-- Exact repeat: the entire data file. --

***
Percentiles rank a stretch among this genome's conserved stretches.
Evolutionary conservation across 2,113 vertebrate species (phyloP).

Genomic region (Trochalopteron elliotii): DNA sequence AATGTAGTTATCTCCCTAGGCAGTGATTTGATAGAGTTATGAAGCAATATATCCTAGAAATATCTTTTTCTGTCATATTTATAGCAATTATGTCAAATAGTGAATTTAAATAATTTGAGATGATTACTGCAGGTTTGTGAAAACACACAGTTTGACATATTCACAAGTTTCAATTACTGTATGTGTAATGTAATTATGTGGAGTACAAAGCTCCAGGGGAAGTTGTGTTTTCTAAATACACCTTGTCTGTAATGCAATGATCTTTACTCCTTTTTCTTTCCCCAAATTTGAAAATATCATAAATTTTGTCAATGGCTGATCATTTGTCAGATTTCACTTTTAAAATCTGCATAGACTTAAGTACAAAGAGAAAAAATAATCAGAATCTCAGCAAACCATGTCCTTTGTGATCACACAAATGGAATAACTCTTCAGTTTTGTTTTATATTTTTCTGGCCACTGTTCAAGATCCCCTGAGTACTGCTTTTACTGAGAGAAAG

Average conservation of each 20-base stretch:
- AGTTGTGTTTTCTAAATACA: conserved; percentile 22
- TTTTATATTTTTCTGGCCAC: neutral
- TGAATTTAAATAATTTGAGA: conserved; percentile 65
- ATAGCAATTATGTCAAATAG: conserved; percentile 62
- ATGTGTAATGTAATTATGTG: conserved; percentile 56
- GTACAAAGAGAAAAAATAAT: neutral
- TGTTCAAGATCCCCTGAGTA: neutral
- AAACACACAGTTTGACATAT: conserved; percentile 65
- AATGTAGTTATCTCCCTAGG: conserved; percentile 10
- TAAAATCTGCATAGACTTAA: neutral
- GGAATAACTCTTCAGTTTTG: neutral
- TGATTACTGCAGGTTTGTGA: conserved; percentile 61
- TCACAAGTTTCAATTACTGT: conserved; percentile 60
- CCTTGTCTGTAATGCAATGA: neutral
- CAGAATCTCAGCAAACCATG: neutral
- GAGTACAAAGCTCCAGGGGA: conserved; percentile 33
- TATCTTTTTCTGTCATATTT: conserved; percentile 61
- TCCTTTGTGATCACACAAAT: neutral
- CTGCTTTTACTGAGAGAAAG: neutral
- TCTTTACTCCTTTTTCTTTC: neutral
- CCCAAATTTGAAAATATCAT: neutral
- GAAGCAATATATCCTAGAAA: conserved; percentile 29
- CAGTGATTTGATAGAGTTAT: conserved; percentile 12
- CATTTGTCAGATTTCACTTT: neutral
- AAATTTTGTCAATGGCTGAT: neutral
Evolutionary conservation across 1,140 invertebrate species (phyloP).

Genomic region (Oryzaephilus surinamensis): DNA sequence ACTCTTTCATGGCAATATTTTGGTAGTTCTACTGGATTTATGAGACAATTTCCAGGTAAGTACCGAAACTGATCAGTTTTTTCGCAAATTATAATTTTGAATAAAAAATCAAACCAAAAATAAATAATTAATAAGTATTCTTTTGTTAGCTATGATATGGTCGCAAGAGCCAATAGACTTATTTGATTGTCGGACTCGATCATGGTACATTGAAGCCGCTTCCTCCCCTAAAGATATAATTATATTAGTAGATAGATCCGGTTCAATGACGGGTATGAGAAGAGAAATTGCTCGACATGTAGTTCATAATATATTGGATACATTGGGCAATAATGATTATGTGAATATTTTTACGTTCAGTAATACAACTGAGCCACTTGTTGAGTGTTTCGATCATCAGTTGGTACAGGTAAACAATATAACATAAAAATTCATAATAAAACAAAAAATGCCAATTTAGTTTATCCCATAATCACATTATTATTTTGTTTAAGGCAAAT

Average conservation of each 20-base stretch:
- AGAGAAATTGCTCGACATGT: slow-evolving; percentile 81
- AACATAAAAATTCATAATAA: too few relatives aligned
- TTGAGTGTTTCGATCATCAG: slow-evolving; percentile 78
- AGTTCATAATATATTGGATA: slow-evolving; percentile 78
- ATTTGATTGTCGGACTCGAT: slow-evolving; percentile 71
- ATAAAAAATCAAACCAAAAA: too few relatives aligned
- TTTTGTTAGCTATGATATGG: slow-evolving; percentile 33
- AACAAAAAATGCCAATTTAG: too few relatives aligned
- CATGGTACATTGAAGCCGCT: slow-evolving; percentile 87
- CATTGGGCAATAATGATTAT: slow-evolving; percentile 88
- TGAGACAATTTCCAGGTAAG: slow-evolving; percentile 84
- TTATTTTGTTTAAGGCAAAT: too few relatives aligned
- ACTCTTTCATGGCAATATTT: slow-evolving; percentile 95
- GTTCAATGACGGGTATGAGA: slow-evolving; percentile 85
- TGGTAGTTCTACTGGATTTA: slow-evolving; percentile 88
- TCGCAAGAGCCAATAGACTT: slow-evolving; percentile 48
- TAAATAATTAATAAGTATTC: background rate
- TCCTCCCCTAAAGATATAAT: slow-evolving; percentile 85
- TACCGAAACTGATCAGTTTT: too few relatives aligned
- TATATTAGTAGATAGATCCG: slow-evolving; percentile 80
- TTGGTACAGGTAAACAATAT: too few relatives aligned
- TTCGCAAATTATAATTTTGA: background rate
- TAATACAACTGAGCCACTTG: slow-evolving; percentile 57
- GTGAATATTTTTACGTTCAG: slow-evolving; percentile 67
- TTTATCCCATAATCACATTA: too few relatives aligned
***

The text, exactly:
Percentiles rank a stretch among this genome's conserved stretches.
Evolutionary conservation across 2,113 vertebrate species (phyloP).

Genomic region (Trochalopteron elliotii): DNA sequence AATGTAGTTATCTCCCTAGGCAGTGATTTGATAGAGTTATGAAGCAATATATCCTAGAAATATCTTTTTCTGTCATATTTATAGCAATTATGTCAAATAGTGAATTTAAATAATTTGAGATGATTACTGCAGGTTTGTGAAAACACACAGTTTGACATATTCACAAGTTTCAATTACTGTATGTGTAATGTAATTATGTGGAGTACAAAGCTCCAGGGGAAGTTGTGTTTTCTAAATACACCTTGTCTGTAATGCAATGATCTTTACTCCTTTTTCTTTCCCCAAATTTGAAAATATCATAAATTTTGTCAATGGCTGATCATTTGTCAGATTTCACTTTTAAAATCTGCATAGACTTAAGTACAAAGAGAAAAAATAATCAGAATCTCAGCAAACCATGTCCTTTGTGATCACACAAATGGAATAACTCTTCAGTTTTGTTTTATATTTTTCTGGCCACTGTTCAAGATCCCCTGAGTACTGCTTTTACTGAGAGAAAG

Average conservation of each 20-base stretch:
- AGTTGTGTTTTCTAAATACA: conserved; percentile 22
- TTTTATATTTTTCTGGCCAC: neutral
- TGAATTTAAATAATTTGAGA: conserved; percentile 65
- ATAGCAATTATGTCAAATAG: conserved; percentile 62
- ATGTGTAATGTAATTATGTG: conserved; percentile 56
- GTACAAAGAGAAAAAATAAT: neutral
- TGTTCAAGATCCCCTGAGTA: neutral
- AAACACACAGTTTGACATAT: conserved; percentile 65
- AATGTAGTTATCTCCCTAGG: conserved; percentile 10
- TAAAATCTGCATAGACTTAA: neutral
- GGAATAACTCTTCAGTTTTG: neutral
- TGATTACTGCAGGTTTGTGA: conserved; percentile 61
- TCACAAGTTTCAATTACTGT: conserved; percentile 60
- CCTTGTCTGTAATGCAATGA: neutral
- CAGAATCTCAGCAAACCATG: neutral
- GAGTACAAAGCTCCAGGGGA: conserved; percentile 33
- TATCTTTTTCTGTCATATTT: conserved; percentile 61
- TCCTTTGTGATCACACAAAT: neutral
- CTGCTTTTACTGAGAGAAAG: neutral
- TCTTTACTCCTTTTTCTTTC: neutral
- CCCAAATTTGAAAATATCAT: neutral
- GAAGCAATATATCCTAGAAA: conserved; percentile 29
- CAGTGATTTGATAGAGTTAT: conserved; percentile 12
- CATTTGTCAGATTTCACTTT: neutral
- AAATTTTGTCAATGGCTGAT: neutral
Evolutionary conservation across 1,140 invertebrate species (phyloP).

Genomic region (Oryzaephilus surinamensis): DNA sequence ACTCTTTCATGGCAATATTTTGGTAGTTCTACTGGATTTATGAGACAATTTCCAGGTAAGTACCGAAACTGATCAGTTTTTTCGCAAATTATAATTTTGAATAAAAAATCAAACCAAAAATAAATAATTAATAAGTATTCTTTTGTTAGCTATGATATGGTCGCAAGAGCCAATAGACTTATTTGATTGTCGGACTCGATCATGGTACATTGAAGCCGCTTCCTCCCCTAAAGATATAATTATATTAGTAGATAGATCCGGTTCAATGACGGGTATGAGAAGAGAAATTGCTCGACATGTAGTTCATAATATATTGGATACATTGGGCAATAATGATTATGTGAATATTTTTACGTTCAGTAATACAACTGAGCCACTTGTTGAGTGTTTCGATCATCAGTTGGTACAGGTAAACAATATAACATAAAAATTCATAATAAAACAAAAAATGCCAATTTAGTTTATCCCATAATCACATTATTATTTTGTTTAAGGCAAAT

Average conservation of each 20-base stretch:
- AGAGAAATTGCTCGACATGT: slow-evolving; percentile 81
- AACATAAAAATTCATAATAA: too few relatives aligned
- TTGAGTGTTTCGATCATCAG: slow-evolving; percentile 78
- AGTTCATAATATATTGGATA: slow-evolving; percentile 78
- ATTTGATTGTCGGACTCGAT: slow-evolving; percentile 71
- ATAAAAAATCAAACCAAAAA: too few relatives aligned
- TTTTGTTAGCTATGATATGG: slow-evolving; percentile 33
- AACAAAAAATGCCAATTTAG: too few relatives aligned
- CATGGTACATTGAAGCCGCT: slow-evolving; percentile 87
- CATTGGGCAATAATGATTAT: slow-evolving; percentile 88
- TGAGACAATTTCCAGGTAAG: slow-evolving; percentile 84
- TTATTTTGTTTAAGGCAAAT: too few relatives aligned
- ACTCTTTCATGGCAATATTT: slow-evolving; percentile 95
- GTTCAATGACGGGTATGAGA: slow-evolving; percentile 85
- TGGTAGTTCTACTGGATTTA: slow-evolving; percentile 88
- TCGCAAGAGCCAATAGACTT: slow-evolving; percentile 48
- TAAATAATTAATAAGTATTC: background rate
- TCCTCCCCTAAAGATATAAT: slow-evolving; percentile 85
- TACCGAAACTGATCAGTTTT: too few relatives aligned
- TATATTAGTAGATAGATCCG: slow-evolving; percentile 80
- TTGGTACAGGTAAACAATAT: too few relatives aligned
- TTCGCAAATTATAATTTTGA: background rate
- TAATACAACTGAGCCACTTG: slow-evolving; percentile 57
- GTGAATATTTTTACGTTCAG: slow-evolving; percentile 67
- TTTATCCCATAATCACATTA: too few relatives aligned